The Lonely Australian – Part 3

In the past 2 articles we’ve looked at (1) Looking After Yourself and (2) Prioritising Friendships.  This week there are some specific suggestions for finding new friends and new relationships.

Start Getting by Giving

There are many examples today of organisations that encourage participation.  These are places and activities that offer opportunities to share skills, talents and knowledge, and gain friendship, support and self-worth in return.  These are just a few:

  • Men’s Shed:  while this is a formal movement,there are also informal Men’s Shed activities based on the formal model but without affiliation.  Each Men’s Shed has its own opening hours (typically 2 mornings a week), own venue and often a specific focus (e.g. Woodwork).
  • Shed Night, or Shed Happens:  These are monthly get togethers where blokes meet blokes and have a yarn over a great barbecue and listen to each other’s life stories.
  • Sports, hobbies and special interest social groups:  It can be daunting to arrive at one of these unknown and uninvited, but this need not be the case.  Whatever your interest, whether it be photography, drones, martial arts, board games or anything in-between, a phone call to the secretary to find out details will almost always result in an invitation to  the next meeting and meet other enthusiasts

In all these examples you will find yourself welcome if you ‘give before you get’.  Offer to help where you see a need, and soon you will find that you have become accepted, even needed.

Acquaintances Becoming Friends

Applying the skills learned in week 1, and putting into practice Prioritizing Friends and Getting by Giving,  will smooth the way for newly formed acquaintances to become close friends.  Close friends are the men with whom one can be honest.  They are the ones who can be trusted with what one is feeling.  This doesn’t suggest we all go around pouring our heart out to everyone about the challenges we face.  But what I am suggesting is that we stop acting like “it’s no big deal” or “I’m fine” when we know very well that this isn’t true.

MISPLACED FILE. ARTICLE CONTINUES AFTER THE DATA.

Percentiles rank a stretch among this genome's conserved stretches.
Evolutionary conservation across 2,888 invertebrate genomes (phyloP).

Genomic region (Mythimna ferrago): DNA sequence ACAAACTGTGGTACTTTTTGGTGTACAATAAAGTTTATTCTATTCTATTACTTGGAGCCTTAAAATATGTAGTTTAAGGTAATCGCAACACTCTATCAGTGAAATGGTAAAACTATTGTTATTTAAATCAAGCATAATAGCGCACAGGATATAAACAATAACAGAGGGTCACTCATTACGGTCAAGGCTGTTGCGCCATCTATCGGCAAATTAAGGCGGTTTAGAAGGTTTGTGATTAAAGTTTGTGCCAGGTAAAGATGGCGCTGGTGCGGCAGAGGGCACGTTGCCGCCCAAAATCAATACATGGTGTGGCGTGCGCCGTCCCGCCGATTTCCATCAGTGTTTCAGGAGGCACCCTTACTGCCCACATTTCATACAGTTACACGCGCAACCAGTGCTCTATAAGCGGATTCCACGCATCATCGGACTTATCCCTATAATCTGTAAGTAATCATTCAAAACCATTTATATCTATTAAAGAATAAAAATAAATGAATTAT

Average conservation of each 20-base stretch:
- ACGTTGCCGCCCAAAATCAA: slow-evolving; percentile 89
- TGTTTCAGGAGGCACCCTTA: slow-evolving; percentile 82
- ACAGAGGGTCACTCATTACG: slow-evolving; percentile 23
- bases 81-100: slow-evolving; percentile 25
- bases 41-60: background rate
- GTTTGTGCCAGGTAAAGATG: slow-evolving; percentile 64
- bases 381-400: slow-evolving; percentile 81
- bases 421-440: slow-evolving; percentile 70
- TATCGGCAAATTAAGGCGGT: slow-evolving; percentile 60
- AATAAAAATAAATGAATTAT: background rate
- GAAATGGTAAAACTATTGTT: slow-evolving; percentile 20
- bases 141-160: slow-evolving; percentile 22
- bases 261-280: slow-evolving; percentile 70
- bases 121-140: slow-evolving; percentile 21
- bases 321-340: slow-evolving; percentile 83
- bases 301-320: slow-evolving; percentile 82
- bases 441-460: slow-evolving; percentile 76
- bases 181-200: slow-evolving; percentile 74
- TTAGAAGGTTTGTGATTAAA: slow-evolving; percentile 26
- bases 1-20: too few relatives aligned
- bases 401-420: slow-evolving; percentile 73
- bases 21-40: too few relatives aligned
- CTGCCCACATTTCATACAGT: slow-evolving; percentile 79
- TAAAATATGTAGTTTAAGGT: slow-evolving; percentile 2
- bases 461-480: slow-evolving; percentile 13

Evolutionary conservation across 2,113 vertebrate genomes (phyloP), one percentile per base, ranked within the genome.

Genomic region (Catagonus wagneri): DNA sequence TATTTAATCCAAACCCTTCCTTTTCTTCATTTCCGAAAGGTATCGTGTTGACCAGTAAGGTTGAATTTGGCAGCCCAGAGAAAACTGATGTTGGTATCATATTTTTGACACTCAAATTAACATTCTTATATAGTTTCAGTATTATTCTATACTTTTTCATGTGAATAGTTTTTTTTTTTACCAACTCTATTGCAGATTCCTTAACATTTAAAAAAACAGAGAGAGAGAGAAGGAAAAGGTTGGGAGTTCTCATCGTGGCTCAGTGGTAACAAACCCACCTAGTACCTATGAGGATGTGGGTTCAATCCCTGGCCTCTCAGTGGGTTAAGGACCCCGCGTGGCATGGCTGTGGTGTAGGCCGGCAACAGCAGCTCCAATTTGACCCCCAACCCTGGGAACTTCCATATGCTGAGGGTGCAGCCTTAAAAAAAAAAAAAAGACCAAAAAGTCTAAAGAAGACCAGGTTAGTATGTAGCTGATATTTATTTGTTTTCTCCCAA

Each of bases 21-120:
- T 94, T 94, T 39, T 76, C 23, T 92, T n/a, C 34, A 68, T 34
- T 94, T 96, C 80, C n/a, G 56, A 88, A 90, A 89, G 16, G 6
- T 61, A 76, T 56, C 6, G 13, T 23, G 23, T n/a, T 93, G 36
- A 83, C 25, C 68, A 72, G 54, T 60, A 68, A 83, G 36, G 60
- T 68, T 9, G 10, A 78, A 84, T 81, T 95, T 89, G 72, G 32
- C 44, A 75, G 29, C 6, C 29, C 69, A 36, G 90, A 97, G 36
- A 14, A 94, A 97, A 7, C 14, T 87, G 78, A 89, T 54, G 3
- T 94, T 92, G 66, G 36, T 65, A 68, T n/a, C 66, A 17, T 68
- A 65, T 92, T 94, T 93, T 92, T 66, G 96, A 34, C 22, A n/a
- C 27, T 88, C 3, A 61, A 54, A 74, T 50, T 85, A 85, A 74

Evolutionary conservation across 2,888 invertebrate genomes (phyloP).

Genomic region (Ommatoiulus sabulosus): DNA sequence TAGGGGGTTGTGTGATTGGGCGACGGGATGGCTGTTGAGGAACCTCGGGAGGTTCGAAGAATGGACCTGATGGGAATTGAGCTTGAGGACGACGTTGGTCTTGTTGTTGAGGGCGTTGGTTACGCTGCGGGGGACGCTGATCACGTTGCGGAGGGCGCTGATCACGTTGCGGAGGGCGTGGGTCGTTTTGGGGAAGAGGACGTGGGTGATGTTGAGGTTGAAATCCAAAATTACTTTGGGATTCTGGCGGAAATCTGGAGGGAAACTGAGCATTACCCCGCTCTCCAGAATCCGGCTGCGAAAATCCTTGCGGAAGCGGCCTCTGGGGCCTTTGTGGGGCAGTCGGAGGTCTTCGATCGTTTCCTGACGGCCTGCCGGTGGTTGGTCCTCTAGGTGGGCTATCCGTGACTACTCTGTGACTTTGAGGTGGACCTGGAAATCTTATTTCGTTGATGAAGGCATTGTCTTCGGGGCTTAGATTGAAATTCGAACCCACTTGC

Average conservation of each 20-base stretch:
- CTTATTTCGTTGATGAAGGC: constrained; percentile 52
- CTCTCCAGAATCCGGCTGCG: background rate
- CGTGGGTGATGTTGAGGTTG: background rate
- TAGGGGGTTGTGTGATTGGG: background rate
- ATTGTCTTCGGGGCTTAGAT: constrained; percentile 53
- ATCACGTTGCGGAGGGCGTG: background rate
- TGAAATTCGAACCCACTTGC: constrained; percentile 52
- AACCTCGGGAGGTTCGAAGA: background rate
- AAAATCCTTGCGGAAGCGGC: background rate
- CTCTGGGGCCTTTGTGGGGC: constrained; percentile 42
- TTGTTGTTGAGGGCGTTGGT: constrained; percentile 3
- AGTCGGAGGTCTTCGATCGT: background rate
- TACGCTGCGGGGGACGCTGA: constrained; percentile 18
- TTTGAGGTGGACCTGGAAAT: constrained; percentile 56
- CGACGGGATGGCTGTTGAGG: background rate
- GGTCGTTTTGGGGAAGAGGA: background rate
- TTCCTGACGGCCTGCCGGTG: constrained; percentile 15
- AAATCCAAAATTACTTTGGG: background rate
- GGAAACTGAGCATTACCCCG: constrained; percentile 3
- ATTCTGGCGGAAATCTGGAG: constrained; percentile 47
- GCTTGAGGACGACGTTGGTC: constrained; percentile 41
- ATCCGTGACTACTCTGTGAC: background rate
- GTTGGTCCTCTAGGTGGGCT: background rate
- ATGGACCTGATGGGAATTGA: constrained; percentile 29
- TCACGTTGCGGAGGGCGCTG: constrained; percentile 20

Over the years we have all heard guys act as if they are handling a situation fine only to discover that their lives and psychological state are anything but “okay.”  Unfortunately, many men have been socialized since youth to lie about what is going on internally in order to keep up appearance, keep the peace, or avoid conflict.  But in the process, it not only leads men to seek out unhealthy ways of coping (e.g., alcoholism, pornography), but leads to further disconnection from the very people that could be of help.  Loneliness and isolation increase, and problems get worse. It takes more courage to be honest about how one is feeling no matter how difficult, and social support is one of the best interventions available. So next time you are tempted to deflect a question of concern, consider being honest (and even vulnerable) about what is going on, and open to where the conversation may lead.

This is the value of true friendship, and with this depth of friendship men can happily say that they are no longer one of the ‘lonely men’.

 

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